Facebook announces that view counts will now be posted with their videos. Facebook wants the world to know that YouTube is not the only dominant presence in online videos. The video views on Facebook have been growing over the years, now reaching 1 billion views per day. The recent ALS Ice Bucket Challenge trend has also contributed immensely to Facebook’s video views. Facebook hopes to show digital video advertisers that Facebook is a great place to run video ads. Videos on Facebook come from a variety of sources: users, pages, and public figures.
Facebook also announced that in addition to adding view counts to their videos, recommended videos will now appear once a user has finished watching a video. This will only help increase the amount of video views on Facebook further establishing the social media platform as one of the premiere destinations for online videos.
Once again, Facebook listened to complaints from users and created this update that made a substantial effort to eliminate “click-bait” posts as well as help users to see shared links in the best format. “Click baiting” involves posts that feature a headline made to get the user to click on the link. A common headline found on “click baiting” links may sound like “You won’t believe what happens next!” Users have quickly become annoyed by such obvious schemes to increase web traffic. Facebook now analyzes how much time a user spends on a link they click. If the user quickly returns to Facebook after clicking a link, this tells Facebook that the link was not what the user wanted, which is frequently the case with “clickbait” links. The weeding of these links will also be aided by how much a link is liked and shared on Facebook. Liked and shared links are typically not “clickbait” links.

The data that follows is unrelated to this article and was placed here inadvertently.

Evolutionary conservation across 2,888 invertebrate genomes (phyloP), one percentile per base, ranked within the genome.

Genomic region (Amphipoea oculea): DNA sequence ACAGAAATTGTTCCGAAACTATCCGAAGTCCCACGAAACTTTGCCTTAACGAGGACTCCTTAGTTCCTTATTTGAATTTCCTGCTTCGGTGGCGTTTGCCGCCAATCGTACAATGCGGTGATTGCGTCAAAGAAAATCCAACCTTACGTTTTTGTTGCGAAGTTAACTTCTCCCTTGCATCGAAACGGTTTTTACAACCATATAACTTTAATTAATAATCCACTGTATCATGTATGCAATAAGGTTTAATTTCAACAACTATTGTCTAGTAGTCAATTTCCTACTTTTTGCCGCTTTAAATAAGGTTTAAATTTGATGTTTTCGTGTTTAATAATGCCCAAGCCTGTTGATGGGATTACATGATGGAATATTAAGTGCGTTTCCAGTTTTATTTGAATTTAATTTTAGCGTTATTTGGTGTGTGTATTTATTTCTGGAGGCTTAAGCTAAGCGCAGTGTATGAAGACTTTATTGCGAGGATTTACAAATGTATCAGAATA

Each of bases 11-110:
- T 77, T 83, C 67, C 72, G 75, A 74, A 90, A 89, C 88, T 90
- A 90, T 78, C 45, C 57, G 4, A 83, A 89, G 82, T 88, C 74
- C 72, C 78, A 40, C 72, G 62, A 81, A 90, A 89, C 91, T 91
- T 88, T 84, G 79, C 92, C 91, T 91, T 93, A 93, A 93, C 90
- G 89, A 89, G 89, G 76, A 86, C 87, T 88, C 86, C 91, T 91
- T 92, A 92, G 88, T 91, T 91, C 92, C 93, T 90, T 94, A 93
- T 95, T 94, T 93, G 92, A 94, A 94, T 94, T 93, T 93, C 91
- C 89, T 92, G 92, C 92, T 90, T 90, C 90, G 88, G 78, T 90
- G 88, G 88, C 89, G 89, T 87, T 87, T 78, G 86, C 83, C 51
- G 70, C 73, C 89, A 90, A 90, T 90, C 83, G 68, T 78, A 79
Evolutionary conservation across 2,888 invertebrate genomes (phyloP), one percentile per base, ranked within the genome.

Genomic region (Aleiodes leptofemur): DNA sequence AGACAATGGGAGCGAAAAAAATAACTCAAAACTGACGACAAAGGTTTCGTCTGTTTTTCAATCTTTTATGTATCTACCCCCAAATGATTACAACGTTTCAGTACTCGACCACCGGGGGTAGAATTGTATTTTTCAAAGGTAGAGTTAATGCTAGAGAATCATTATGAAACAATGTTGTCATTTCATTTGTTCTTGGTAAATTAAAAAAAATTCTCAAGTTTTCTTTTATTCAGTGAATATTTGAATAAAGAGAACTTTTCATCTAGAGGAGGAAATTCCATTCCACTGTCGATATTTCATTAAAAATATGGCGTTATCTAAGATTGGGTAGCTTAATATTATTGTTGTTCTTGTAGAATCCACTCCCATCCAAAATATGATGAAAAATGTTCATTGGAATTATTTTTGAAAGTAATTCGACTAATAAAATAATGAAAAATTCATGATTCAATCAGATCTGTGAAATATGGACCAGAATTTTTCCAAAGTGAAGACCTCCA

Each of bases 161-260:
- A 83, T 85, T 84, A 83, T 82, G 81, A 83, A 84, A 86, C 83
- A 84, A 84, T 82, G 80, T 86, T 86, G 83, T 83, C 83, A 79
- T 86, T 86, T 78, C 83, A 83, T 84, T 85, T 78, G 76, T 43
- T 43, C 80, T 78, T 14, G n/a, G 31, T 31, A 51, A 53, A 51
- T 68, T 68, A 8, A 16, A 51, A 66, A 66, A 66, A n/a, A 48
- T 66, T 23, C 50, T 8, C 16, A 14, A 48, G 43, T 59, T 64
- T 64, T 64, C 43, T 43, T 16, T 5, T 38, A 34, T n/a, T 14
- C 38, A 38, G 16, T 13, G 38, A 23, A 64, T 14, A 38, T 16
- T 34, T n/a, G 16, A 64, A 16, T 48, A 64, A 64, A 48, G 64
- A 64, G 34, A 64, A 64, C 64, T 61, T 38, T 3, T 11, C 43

Shared links will now be displayed in the traditional link format, instead of being buried in photo captions or status updates. This link format will also preview the beginning of the article that will better inform users if they want to click the link.
Instagram (owned by Facebook) had its first algorithm update this month. The “Explore” (or “Popular”) tab was tweaked to display photos and videos specifically tailored for each user. Previously the tab only showed the most popular posts across all Instagram users.
News Feed Update
Facebook announced new changes to the News Feed ranking algorithm. One key change gave posts not seen by users a second chance at being viewed. Another important update gave more weight to each user’s most 50 interactions on the network in determining what they see in their feed.